"...while all these differences have been the subject of debate,
none cuts to the heart of the perceived gap between BSD and Linux
like the issue of licensing differences. "The various free BSDs are
under the BSD license, which allows someone to take the code
private," says Bruce Perens, primary author of "The Open Source
Definition," and a founder of the Open Source Initiative. The BSD
license allows developers to modify the source code of software, in
much the same way as the General Public License (GPL)."
"But unlike the GPL, the BSD license also allows developers
to create proprietary software from modified code, without giving
those modifications back as Open Source. That causes some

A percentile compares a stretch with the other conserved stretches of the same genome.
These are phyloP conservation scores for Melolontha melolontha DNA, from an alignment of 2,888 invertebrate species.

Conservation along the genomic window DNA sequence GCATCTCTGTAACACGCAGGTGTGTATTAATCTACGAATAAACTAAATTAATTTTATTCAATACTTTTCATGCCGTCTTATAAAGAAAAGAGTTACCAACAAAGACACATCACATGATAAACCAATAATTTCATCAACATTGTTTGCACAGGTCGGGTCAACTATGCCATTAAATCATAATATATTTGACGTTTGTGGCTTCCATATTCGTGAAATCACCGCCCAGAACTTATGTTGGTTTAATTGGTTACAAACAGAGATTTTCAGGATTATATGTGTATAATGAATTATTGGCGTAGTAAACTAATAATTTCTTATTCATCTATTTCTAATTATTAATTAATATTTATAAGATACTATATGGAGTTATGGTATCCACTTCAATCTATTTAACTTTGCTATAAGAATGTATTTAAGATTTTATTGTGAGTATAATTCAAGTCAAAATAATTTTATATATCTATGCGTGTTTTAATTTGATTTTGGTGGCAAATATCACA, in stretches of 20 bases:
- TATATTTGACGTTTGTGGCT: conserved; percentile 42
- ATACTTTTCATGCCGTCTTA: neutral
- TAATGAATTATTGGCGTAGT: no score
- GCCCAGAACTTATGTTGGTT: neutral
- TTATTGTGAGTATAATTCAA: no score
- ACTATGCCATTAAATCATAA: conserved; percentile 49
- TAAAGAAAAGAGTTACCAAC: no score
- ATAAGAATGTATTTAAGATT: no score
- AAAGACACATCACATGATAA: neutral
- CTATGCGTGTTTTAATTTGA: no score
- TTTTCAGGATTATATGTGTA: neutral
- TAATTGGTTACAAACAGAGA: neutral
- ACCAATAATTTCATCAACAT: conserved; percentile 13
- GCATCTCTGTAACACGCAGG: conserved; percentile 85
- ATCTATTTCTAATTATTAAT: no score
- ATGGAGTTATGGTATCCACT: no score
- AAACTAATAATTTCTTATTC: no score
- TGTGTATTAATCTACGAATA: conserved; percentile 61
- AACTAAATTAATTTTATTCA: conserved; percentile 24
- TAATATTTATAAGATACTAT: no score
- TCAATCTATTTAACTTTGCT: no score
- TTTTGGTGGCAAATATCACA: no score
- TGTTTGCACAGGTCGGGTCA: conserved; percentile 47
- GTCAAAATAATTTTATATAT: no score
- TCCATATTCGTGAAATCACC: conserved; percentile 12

consternation among many in the Open Source community, including
"By contrast, anything created with GPL code remains Open
Source. The software can be sold, but the source code must be
included, for free. "The GPL requires that everyone in the
market play by the same rules," says Jay Sulzberger, secretary of
LXNY, New York's free software support organization. BSD advocates
put it another way, claiming that the GPL tries to force everyone
to live by its tenets."
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